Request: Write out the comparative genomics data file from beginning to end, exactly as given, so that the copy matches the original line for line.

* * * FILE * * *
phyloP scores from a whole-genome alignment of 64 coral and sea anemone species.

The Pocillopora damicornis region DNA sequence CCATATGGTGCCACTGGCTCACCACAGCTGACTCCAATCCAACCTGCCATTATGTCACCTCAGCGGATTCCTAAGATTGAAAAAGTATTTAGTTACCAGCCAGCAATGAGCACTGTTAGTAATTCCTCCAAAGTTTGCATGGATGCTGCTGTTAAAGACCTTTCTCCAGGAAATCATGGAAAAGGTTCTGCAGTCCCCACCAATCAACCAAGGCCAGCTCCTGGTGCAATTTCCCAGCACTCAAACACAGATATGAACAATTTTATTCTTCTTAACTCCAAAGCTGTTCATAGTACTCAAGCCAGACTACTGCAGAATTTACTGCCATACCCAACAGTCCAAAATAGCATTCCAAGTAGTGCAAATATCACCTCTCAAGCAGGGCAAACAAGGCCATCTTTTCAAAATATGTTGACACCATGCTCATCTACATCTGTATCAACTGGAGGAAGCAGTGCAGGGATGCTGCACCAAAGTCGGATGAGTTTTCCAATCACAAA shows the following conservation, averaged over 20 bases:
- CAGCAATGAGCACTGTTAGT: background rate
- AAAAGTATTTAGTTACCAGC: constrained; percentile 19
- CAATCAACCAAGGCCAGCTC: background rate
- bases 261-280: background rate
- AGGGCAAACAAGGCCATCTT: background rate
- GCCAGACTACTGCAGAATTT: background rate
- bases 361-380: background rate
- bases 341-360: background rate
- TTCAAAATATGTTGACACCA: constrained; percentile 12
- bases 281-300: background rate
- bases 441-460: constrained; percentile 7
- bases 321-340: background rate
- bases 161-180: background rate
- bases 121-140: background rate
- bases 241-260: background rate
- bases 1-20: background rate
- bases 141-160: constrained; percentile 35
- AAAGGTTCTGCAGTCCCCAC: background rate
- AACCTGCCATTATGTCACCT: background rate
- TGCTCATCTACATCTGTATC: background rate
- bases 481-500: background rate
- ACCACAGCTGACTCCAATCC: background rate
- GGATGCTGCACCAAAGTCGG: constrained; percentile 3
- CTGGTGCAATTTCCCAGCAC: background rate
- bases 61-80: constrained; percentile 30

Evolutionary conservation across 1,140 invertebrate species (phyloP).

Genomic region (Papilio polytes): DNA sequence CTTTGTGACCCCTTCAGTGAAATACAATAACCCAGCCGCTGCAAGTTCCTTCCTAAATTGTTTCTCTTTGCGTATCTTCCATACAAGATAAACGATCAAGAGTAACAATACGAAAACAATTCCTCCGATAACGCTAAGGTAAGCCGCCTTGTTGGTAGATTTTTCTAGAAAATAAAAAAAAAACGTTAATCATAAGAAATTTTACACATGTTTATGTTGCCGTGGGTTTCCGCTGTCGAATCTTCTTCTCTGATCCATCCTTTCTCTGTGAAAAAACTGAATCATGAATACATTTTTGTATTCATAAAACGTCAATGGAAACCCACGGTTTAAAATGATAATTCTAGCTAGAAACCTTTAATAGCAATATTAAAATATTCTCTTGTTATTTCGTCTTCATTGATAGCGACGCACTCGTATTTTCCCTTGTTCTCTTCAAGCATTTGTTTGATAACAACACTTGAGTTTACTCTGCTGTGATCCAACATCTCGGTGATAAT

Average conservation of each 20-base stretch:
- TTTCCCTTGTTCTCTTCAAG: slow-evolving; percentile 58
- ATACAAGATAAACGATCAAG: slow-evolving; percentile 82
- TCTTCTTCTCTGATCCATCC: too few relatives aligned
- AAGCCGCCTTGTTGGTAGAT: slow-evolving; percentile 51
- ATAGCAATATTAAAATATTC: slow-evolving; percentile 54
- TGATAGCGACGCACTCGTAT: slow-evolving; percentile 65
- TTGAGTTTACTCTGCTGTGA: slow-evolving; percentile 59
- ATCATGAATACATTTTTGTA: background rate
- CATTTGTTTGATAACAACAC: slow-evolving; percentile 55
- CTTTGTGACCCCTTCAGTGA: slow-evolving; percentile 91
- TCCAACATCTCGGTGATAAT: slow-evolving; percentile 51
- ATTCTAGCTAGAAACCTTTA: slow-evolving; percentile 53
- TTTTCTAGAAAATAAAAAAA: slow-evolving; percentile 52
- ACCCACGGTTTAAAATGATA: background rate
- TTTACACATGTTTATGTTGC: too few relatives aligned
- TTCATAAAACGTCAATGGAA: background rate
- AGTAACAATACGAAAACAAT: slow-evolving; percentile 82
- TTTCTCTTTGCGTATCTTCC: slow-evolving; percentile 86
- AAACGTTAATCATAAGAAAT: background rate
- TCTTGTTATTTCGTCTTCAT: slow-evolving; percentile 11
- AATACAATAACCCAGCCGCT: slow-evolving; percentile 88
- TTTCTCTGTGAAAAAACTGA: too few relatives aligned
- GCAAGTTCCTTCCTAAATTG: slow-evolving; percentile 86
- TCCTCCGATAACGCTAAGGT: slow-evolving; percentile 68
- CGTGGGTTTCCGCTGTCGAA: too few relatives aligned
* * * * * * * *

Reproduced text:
phyloP scores from a whole-genome alignment of 64 coral and sea anemone species.

The Pocillopora damicornis region DNA sequence CCATATGGTGCCACTGGCTCACCACAGCTGACTCCAATCCAACCTGCCATTATGTCACCTCAGCGGATTCCTAAGATTGAAAAAGTATTTAGTTACCAGCCAGCAATGAGCACTGTTAGTAATTCCTCCAAAGTTTGCATGGATGCTGCTGTTAAAGACCTTTCTCCAGGAAATCATGGAAAAGGTTCTGCAGTCCCCACCAATCAACCAAGGCCAGCTCCTGGTGCAATTTCCCAGCACTCAAACACAGATATGAACAATTTTATTCTTCTTAACTCCAAAGCTGTTCATAGTACTCAAGCCAGACTACTGCAGAATTTACTGCCATACCCAACAGTCCAAAATAGCATTCCAAGTAGTGCAAATATCACCTCTCAAGCAGGGCAAACAAGGCCATCTTTTCAAAATATGTTGACACCATGCTCATCTACATCTGTATCAACTGGAGGAAGCAGTGCAGGGATGCTGCACCAAAGTCGGATGAGTTTTCCAATCACAAA shows the following conservation, averaged over 20 bases:
- CAGCAATGAGCACTGTTAGT: background rate
- AAAAGTATTTAGTTACCAGC: constrained; percentile 19
- CAATCAACCAAGGCCAGCTC: background rate
- bases 261-280: background rate
- AGGGCAAACAAGGCCATCTT: background rate
- GCCAGACTACTGCAGAATTT: background rate
- bases 361-380: background rate
- bases 341-360: background rate
- TTCAAAATATGTTGACACCA: constrained; percentile 12
- bases 281-300: background rate
- bases 441-460: constrained; percentile 7
- bases 321-340: background rate
- bases 161-180: background rate
- bases 121-140: background rate
- bases 241-260: background rate
- bases 1-20: background rate
- bases 141-160: constrained; percentile 35
- AAAGGTTCTGCAGTCCCCAC: background rate
- AACCTGCCATTATGTCACCT: background rate
- TGCTCATCTACATCTGTATC: background rate
- bases 481-500: background rate
- ACCACAGCTGACTCCAATCC: background rate
- GGATGCTGCACCAAAGTCGG: constrained; percentile 3
- CTGGTGCAATTTCCCAGCAC: background rate
- bases 61-80: constrained; percentile 30

Evolutionary conservation across 1,140 invertebrate species (phyloP).

Genomic region (Papilio polytes): DNA sequence CTTTGTGACCCCTTCAGTGAAATACAATAACCCAGCCGCTGCAAGTTCCTTCCTAAATTGTTTCTCTTTGCGTATCTTCCATACAAGATAAACGATCAAGAGTAACAATACGAAAACAATTCCTCCGATAACGCTAAGGTAAGCCGCCTTGTTGGTAGATTTTTCTAGAAAATAAAAAAAAAACGTTAATCATAAGAAATTTTACACATGTTTATGTTGCCGTGGGTTTCCGCTGTCGAATCTTCTTCTCTGATCCATCCTTTCTCTGTGAAAAAACTGAATCATGAATACATTTTTGTATTCATAAAACGTCAATGGAAACCCACGGTTTAAAATGATAATTCTAGCTAGAAACCTTTAATAGCAATATTAAAATATTCTCTTGTTATTTCGTCTTCATTGATAGCGACGCACTCGTATTTTCCCTTGTTCTCTTCAAGCATTTGTTTGATAACAACACTTGAGTTTACTCTGCTGTGATCCAACATCTCGGTGATAAT

Average conservation of each 20-base stretch:
- TTTCCCTTGTTCTCTTCAAG: slow-evolving; percentile 58
- ATACAAGATAAACGATCAAG: slow-evolving; percentile 82
- TCTTCTTCTCTGATCCATCC: too few relatives aligned
- AAGCCGCCTTGTTGGTAGAT: slow-evolving; percentile 51
- ATAGCAATATTAAAATATTC: slow-evolving; percentile 54
- TGATAGCGACGCACTCGTAT: slow-evolving; percentile 65
- TTGAGTTTACTCTGCTGTGA: slow-evolving; percentile 59
- ATCATGAATACATTTTTGTA: background rate
- CATTTGTTTGATAACAACAC: slow-evolving; percentile 55
- CTTTGTGACCCCTTCAGTGA: slow-evolving; percentile 91
- TCCAACATCTCGGTGATAAT: slow-evolving; percentile 51
- ATTCTAGCTAGAAACCTTTA: slow-evolving; percentile 53
- TTTTCTAGAAAATAAAAAAA: slow-evolving; percentile 52
- ACCCACGGTTTAAAATGATA: background rate
- TTTACACATGTTTATGTTGC: too few relatives aligned
- TTCATAAAACGTCAATGGAA: background rate
- AGTAACAATACGAAAACAAT: slow-evolving; percentile 82
- TTTCTCTTTGCGTATCTTCC: slow-evolving; percentile 86
- AAACGTTAATCATAAGAAAT: background rate
- TCTTGTTATTTCGTCTTCAT: slow-evolving; percentile 11
- AATACAATAACCCAGCCGCT: slow-evolving; percentile 88
- TTTCTCTGTGAAAAAACTGA: too few relatives aligned
- GCAAGTTCCTTCCTAAATTG: slow-evolving; percentile 86
- TCCTCCGATAACGCTAAGGT: slow-evolving; percentile 68
- CGTGGGTTTCCGCTGTCGAA: too few relatives aligned